I’m a huge fan of anime and if you want to watch the latest episodes, then you have to watch in Japanese audio only making subtitles essential for non-japanese audiences.
Thankfully, my favorite video player VLC supports subtitles pretty well. No wonder it is one of the best video players of all time.
VLC can actually do a lot more than just playing the provided subtitles.
In this guide, I will walk you through the following:
- How to use available subtitles (if there are any)
- How to use downloaded subtitles
- How to download subtitles automatically (using the vlsub extension)
- How to synchronize subtitles with video
- What are the supported subtitle formats with VLC
So let’s start with the first one.
How to enable subtitles in VLC
Some videos come with companion subtitle files. If the subtitles are in the same folder as the video file, you can enable subtitles easily.
While there are several ways to enable subtitles, I will show you two effective ways to do so.
V (easiest way)
If you have one or more subtitles for the currently playing video, then you can press the
V button and it will change the subtitles between the available options:
And as you can see when I pressed the
V, it roamed through multiple subtitles and even had the option to disable the subtitles completely.
While pressing the
V key is the easiest way to enable subtitles but it won’t work best if you have multiple subtitle files (perhaps in multiple languages) and you have to select one of them.
Suppose that the subtitle which you’re looking for is in the last position then you have to press the
V key several times and if you missed it, repeat the process again.
So in that case, choosing a subtitle track from the top menu is an easy and convenient way.
To use this method, you have to follow two simple steps:
- Click on
Subtitlemenu, located in the top menu bar
Sub Trackand then, select the preferred subtitle track
You can also do it by pressing the right-click on the playing video and choosing the subtitles option.
How to use downloaded subtitles in VLC
If you have downloaded subtitles from the web and have no idea how you can use them in VLC, then this section will solve the problem.
To use the downloaded subtitle, you’ll have to import it to VLC. And can easily be done by following the given simple steps:
- First, click on the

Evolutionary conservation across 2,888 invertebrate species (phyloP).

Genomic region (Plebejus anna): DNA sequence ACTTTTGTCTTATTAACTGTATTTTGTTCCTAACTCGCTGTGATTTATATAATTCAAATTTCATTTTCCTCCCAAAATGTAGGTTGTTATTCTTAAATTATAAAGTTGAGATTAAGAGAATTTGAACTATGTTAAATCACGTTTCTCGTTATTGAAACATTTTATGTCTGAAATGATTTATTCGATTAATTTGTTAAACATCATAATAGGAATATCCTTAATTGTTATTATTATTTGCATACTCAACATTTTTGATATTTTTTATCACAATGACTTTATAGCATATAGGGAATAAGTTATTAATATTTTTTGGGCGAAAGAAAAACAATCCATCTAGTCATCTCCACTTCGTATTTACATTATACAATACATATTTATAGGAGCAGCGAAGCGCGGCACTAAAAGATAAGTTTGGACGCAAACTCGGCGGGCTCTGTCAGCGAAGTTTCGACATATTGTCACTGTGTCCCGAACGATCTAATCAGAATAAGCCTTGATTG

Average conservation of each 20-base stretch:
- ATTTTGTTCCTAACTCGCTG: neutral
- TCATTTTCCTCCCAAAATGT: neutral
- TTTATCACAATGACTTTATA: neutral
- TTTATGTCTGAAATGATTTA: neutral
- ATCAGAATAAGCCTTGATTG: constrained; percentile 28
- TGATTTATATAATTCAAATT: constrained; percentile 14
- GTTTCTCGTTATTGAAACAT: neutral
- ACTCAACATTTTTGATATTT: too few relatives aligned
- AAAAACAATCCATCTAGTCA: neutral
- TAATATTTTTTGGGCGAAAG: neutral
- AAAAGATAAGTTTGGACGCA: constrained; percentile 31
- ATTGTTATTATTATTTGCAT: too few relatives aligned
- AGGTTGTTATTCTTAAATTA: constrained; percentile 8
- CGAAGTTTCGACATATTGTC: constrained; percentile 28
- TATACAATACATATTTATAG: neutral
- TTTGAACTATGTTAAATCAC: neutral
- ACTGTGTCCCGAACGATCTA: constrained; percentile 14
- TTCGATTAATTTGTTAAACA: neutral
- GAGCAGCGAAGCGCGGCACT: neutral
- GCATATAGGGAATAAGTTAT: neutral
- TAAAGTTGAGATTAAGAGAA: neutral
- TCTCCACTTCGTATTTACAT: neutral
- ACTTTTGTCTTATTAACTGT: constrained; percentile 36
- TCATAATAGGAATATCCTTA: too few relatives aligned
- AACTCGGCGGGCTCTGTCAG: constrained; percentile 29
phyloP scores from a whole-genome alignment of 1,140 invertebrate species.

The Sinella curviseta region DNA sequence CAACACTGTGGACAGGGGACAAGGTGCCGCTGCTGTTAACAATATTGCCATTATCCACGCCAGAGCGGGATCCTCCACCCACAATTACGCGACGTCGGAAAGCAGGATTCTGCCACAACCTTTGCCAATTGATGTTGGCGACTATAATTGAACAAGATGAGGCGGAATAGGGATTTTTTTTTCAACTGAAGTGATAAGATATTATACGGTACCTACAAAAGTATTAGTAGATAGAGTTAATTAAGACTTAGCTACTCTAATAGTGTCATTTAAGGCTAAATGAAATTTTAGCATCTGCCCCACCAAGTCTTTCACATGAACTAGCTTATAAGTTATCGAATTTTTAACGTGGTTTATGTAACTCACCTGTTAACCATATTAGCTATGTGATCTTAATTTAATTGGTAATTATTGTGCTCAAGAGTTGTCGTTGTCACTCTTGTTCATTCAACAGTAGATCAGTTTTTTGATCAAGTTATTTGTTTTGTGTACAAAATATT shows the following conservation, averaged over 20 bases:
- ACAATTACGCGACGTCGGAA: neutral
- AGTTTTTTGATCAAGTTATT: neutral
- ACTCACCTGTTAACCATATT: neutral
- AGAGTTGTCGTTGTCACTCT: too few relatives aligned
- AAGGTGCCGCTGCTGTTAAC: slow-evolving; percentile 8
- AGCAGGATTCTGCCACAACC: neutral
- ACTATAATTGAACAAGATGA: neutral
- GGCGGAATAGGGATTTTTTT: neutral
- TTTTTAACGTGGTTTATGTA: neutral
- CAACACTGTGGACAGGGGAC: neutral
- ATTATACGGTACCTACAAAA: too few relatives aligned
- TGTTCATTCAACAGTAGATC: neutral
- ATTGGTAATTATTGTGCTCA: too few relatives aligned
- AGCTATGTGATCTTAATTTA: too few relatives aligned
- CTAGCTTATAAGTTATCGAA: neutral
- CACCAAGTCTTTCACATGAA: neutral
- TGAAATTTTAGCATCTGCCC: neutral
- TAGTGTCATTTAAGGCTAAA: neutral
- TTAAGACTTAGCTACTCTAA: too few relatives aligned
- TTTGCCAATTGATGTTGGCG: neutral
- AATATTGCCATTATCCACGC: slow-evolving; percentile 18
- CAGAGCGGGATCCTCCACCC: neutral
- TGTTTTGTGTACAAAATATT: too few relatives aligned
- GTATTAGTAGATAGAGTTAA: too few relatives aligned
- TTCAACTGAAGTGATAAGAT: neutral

Subtitlefrom the top menubar
- Choose the first
Add Subtitle Fileoption and it will open the file manager
- From here, navigate to where the subtitle file is located and select it
Once done, added subtitles can be accessed through the
Subtitle menu located in the top menubar:
If you are saving the video for future use, I advise copying the subtitle file in the same folder as the video file itself. Even better would to be to rename the file the same the video file. So if video file is my-xyz.mp4, the subtitle file should be my-xyz.srt. This way, either the subtitle plays automatically or it will be recognized when you press the v key.
How to download subtitles automatically in VLC (for Linux users)
Did you know that VLC has a plugin called VLsub that can be used to download subtitles from the web and accessed them directly in VLC?
And if you’re a Linux user, then follow the given instructions to add it in VLC.
First, download the zip file using the wget command:
Next, unzip the file using the unzip command as shown:
After that, you’d need to create a new directory:
mkdir -p ~/.local/share/vlc/lua/extensions
And finally, move files to the created directory using the mv command as shown:
mv ~/vlsub-master/vlsub.lua ~/.local/share/vlc/lua/extensions
Now, open the VLC player, and under the
View menu, you’ll find
To download subtitles using VLsub, first, enter the name of the movie with the year to have better results, and hit
Search by name button, select the subtitle file from the results, and click on the
Download selection button as shown:
To learn more about how to use the VLsub extension, refer to our detailed guide on that topic:
How to synchronize subtitles with the movie in VLC
Sometimes the downloaded subtitles may be a little behind or forward to what’s going on in the movie which can be frustrating!
Worry not! VLC has a solution for this problem too!
In VLC, you can forward or backward subtitles by pressing
Gkey will forward the subtitle by 50 milliseconds
Hkey will backward the subtitle by 50 milliseconds
While 50 milliseconds sounds too less, you will notice a significant difference within 2-3 keystrokes.
You can also press and hold them if you’re running too ahead or behind the actual scenes.
Still confused? You may refer to our detailed guide on how to synchronize subtitles in VLC:
What are the supported subtitle formats in VLC?
If you wish to download subtitles from the internet, then, you must know the supported subtitle formats by VLC.
Here is the list of the supported subtitle formats by VLC:
- *.idx (VOBSub)
- *.cvd (Chaoji VCD)
- *.usf (Universal Subtitle)
- *.ttxt (MPEG-4 Timed Text)
- *.srt (SubRip)
- *.ssa (Sub Station Alpha)
- *.smi (SAMI)
- *.aqt (AQTitle)
- *.txt (ML2/VPlayer)
- *.rt (RealText/Smil)
- *.psb (PowerDivX)
- *.pjs (Phoenix Subtitle)
- *.dks (DKS)
- *.mpl (ML2)
- *.jss (JACOSub)
- *.svcd (Super Video CD)
- *.txt (ML2/VPlayer)
But the most popular subtle type is
*.srt and often shipped by default when you download video files.
VLC can do a lot more than playing videos
Did you know that you can download YouTube videos using VLC? Well, it can do a lot more than just that.
And for that purpose, we made a detailed guide on cool things you can do with VLC player:
And here’s how you can get more out of VLC:
I hope you will find this guide helpful.